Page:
Hope your white blood cell count is multiplying Doug and that the end of treatment is in sight. Let me know what it feels like to get the last one ticked off the list image       

  • Can't really add much but OMG you lot are brave.
  • Lorra - I love the bit about the wig. You go girl!

    Douglas - this is I guess where you miss out - no wigs to play with, well I suppose you could........... 

  • ............wear a chest wig?

    imageimageimageimageimageimageimage

  • Fell into this forum last night and wanted to add something but couldn't find the words. Suffice to say it has been on my mind all day.... its a very powerful forum. And very special. I am full of admiration for Douglas, and all who have been through his experience or similar, and to the support they are getting on these pages from all of you. I'd like to think that the rest of the population was as warm hearted as I have always suspected runners to be. What is it about this sport that brings out or attracts the best in you? Cat 

  • Lol! Chest wig idea is brilliant.... would you be able to get them on the NHS?

    Douglas and Lorra, it's great to hear you staying so positive. Am keeping my fingers and toes crossed that your white cells are feeling frisky and multiplying enthusiastically image

    Still sending the virtual-hugs to you both. J xx

  • Douglas..........

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    I want pictures image 

  • Tee hee - love the bit about the wig Lorra.  When my young pal lost her hair with chemo her mother promised her she could do anything she liked with her hair once it grew back.  It was a v. pretty rainbow coloured affair for a while...

    Up the blood counts!! wishing you all well.. 

  • Sorry Mrs Pig, but was unable to upload pictures onto Runner's World forum.......................................................................well that's my excuse for lack of pictures.imageimageimageimageimageimage

    Hey-ho and off to chemo we go. It's double dose day and, as I only just failed white cell blood test last week, there shouldn't be too many issues today.

    Oncologist has given me Valium to take post-chemo. Everyone says that it's wonderful. We'll see.imageimageimageimageimageimageimage

    Lorra, for some reason that I've never quite understood, female wigs are totally undetectable to the average male even close up. On the other hand male wigs look like wigs even hundreds of yards away and, frankly, look......................well like wigs.

    I admit that there are exeptions. For example Charles II got away with it, but that was a different era. I've seen triathletes with multi-coloured wigs, but they're for show rather than day-to-day use.

    It's the same with hair dying.................females can get away with it (in fact it's expected) whilst slapping a bit of the old Grecian 2000 on a male pate looks .....................a bit like Grecian 2000.imageimageimageimage

  • Hi folks,

    Well, that's the double dose of cycle 6 done and dusted.

    Minimal physical side effects, but loads of anxiety about minor routine matters. Mole hills became like Mount Everest. Saturday was a mental disaster zone and Friday and Sunday were OKish. 3x2mg Valium per day had a modest effect; I became anxious and sleepy rather than anxious and pacing up and down. It's strange, but whilst in anxious mode I become quite convinced that it will never, ever go away. Logic just flies out of the window.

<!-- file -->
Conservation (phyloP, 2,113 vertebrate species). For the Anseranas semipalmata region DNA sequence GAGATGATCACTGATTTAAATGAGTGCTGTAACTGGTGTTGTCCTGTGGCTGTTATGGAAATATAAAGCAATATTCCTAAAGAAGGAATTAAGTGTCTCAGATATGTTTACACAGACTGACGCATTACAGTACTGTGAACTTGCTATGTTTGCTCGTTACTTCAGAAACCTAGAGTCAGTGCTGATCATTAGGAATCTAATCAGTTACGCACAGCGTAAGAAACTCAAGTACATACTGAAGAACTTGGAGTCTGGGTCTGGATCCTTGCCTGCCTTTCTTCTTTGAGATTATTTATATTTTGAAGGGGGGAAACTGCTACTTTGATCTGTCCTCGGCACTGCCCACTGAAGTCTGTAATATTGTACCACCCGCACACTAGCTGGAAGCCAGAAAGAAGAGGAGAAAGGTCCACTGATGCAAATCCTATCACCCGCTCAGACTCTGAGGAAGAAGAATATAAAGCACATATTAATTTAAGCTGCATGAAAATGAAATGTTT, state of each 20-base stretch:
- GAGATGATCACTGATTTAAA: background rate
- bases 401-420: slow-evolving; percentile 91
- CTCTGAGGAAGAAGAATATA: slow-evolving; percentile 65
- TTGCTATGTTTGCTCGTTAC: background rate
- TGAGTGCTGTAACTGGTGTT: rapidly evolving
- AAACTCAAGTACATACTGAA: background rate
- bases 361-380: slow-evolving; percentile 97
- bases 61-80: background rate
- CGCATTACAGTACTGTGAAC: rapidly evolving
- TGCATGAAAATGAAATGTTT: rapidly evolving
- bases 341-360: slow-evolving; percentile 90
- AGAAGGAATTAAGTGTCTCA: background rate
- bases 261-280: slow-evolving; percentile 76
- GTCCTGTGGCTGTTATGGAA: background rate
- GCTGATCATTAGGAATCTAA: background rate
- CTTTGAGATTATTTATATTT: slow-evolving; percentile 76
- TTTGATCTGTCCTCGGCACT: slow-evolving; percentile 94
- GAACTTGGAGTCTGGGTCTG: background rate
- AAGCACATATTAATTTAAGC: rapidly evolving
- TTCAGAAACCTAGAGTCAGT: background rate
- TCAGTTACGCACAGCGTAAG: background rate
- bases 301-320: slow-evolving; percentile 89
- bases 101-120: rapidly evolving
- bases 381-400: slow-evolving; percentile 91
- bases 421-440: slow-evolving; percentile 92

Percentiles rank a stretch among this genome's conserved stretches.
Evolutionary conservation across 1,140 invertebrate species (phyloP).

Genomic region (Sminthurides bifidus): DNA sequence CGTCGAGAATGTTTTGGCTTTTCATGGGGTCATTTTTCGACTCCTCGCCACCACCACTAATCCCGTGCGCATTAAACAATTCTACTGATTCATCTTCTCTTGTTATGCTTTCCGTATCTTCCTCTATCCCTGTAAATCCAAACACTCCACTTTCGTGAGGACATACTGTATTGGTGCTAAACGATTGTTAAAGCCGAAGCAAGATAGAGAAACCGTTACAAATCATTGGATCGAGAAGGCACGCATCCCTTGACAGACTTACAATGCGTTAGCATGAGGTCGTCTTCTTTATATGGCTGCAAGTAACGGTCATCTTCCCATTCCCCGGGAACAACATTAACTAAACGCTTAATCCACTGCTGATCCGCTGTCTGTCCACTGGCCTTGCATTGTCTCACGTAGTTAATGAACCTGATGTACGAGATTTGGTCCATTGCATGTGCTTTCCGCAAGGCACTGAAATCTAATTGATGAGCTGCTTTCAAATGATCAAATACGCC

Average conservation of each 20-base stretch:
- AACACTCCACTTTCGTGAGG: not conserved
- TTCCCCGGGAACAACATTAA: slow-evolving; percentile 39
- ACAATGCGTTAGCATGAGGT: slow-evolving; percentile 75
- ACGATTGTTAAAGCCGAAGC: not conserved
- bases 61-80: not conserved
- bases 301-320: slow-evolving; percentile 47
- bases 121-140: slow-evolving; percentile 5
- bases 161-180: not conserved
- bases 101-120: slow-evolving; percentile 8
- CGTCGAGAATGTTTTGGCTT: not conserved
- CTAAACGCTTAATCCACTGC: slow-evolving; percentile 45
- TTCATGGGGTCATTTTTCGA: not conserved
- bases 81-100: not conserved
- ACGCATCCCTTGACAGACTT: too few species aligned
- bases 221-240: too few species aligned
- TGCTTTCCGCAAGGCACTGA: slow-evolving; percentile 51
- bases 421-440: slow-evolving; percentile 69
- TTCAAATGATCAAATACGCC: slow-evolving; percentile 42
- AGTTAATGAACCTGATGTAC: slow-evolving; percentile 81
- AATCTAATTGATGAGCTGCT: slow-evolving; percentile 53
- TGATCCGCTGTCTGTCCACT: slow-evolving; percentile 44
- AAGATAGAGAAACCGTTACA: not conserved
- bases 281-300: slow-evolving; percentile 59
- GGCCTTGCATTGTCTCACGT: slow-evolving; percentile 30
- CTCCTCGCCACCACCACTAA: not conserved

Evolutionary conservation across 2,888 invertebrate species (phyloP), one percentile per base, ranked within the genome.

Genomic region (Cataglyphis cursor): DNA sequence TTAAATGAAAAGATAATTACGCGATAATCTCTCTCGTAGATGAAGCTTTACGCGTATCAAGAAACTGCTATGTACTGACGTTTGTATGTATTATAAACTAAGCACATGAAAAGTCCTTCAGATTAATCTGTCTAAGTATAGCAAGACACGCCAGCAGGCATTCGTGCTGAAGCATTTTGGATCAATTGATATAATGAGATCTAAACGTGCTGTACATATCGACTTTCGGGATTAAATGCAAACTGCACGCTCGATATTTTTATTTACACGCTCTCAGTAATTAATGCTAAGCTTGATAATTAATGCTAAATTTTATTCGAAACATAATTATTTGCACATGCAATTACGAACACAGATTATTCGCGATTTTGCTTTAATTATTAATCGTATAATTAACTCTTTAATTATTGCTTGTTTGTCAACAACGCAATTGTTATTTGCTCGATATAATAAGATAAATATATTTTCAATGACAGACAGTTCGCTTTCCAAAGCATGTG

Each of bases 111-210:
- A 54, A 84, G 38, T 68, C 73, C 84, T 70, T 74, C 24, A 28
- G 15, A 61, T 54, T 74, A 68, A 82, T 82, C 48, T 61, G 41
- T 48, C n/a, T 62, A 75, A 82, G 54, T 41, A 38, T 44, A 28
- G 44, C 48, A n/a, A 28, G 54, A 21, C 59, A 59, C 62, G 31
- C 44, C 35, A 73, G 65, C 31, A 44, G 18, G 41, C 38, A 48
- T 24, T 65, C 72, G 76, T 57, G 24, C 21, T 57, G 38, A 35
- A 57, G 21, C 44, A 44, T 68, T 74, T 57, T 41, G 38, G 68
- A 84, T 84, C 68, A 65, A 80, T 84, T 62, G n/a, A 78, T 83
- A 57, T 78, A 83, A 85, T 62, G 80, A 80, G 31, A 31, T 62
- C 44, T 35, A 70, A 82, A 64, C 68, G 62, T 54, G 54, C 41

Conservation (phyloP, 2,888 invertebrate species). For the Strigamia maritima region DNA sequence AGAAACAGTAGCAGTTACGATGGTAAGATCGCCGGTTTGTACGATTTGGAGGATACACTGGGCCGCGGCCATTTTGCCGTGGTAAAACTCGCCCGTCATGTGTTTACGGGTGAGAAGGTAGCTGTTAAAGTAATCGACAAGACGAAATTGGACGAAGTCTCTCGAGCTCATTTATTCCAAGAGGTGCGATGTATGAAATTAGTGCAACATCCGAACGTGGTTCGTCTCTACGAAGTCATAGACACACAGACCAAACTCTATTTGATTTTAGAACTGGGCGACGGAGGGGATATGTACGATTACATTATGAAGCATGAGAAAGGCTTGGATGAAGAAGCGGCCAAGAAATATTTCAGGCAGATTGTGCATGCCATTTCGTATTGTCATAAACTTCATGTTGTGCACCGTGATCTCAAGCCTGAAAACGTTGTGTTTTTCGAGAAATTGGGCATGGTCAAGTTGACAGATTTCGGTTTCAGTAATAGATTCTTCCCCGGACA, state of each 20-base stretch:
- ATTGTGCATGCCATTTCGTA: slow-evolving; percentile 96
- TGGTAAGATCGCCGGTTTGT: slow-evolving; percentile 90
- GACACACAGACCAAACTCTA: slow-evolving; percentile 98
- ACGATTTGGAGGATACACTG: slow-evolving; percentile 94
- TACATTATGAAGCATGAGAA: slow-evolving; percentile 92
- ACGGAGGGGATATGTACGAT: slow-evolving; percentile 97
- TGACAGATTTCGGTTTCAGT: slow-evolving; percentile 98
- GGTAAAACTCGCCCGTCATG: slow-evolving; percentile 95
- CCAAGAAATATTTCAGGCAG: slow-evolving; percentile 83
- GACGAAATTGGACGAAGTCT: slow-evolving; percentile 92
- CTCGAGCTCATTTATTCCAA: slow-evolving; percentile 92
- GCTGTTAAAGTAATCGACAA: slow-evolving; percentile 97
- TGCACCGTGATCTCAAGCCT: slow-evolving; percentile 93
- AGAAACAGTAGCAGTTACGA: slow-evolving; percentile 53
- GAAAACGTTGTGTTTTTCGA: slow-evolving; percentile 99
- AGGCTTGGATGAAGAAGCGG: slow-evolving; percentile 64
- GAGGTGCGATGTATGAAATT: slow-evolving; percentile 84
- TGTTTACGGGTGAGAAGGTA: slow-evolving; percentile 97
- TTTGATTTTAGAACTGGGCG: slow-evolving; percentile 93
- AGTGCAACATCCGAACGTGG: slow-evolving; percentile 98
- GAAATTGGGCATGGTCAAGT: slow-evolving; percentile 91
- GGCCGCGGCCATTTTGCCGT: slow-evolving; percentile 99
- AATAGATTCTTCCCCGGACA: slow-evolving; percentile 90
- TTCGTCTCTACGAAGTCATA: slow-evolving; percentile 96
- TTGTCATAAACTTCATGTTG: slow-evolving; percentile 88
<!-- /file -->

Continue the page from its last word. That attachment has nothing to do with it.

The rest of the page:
I had been told that Valium was quite wonderful and very, very moreish. I'm afraid I disagree. It was OK and turned a very bad mental situation into a medium bad mental situation.

    Anyway anxious mode has gone away and I've just got single dose of cycle 6 to do before the BIG scan. 

    All the best folks,

    Douglasimageimageimageimageimageimage

  • good to hear you are one step nearer to being post chemo rather than mid chemo.

    hope you continue to stay well, that post chemo mega anxiety thing sounds like no fun. Glad it only lasts a couple of days.

    good wishes to you

    k

  • Keep reminding yourself of how your feelings can change. Is there any other anti anxiety med they could try ?
  • Hello Walktallkate and Mrs Pig,

    Thank you for your kind thoughts.

    If I have to do cycle 7, I'll certainly ask about a better anti-anxiety drug. The anxiety seems to be getting worse on each cycle as I don't remember the anxiety bits on the earlier cycles. I certainly had the "inability to concentrate" and "can't sit still" modes in the ealier cycles, but I don't recall being quite so anxious. However I am very grateful that I don't have the nausea that many people have. My oncologist told me that he's had to discontinue treatment on other patients going through my chemo regime as early as cycle 3 due to the patient's inability to tolerate the chemo.

    I am convinced that my overall fitness has played a huge part in my ability to deal with the disease and the chemo. In my humble opinion this proves that the effort one puts into running and exercise get repaid a thousand fold.

    Lorra,

    I hope that things are going OK for you. All my very best wishes.

    Douglas

    imageimageimageimageimage

  • about the anxiety, there is only so much a drug can do without knocking you out completely image(this may be what you want.....i dont know ). how about trying some meditation or yoga,? if you do some before the chemo and learn some techniques to help when the anxiety strikes, it may be helpful. "simple" breathing techniques can be very powerful in managing physically stressful times. or even one of those off the shelf "relaxation" cd's.( beware of irritating american accents though!)
  • Well done, Doug!
  • Doug, you have been amazing throughout all of your chemo.  You are always upbeat despite the anxiety attacks, you seem to be doing amazingly.   Physically you look well and you are still a joy to be around. Love Marge xxx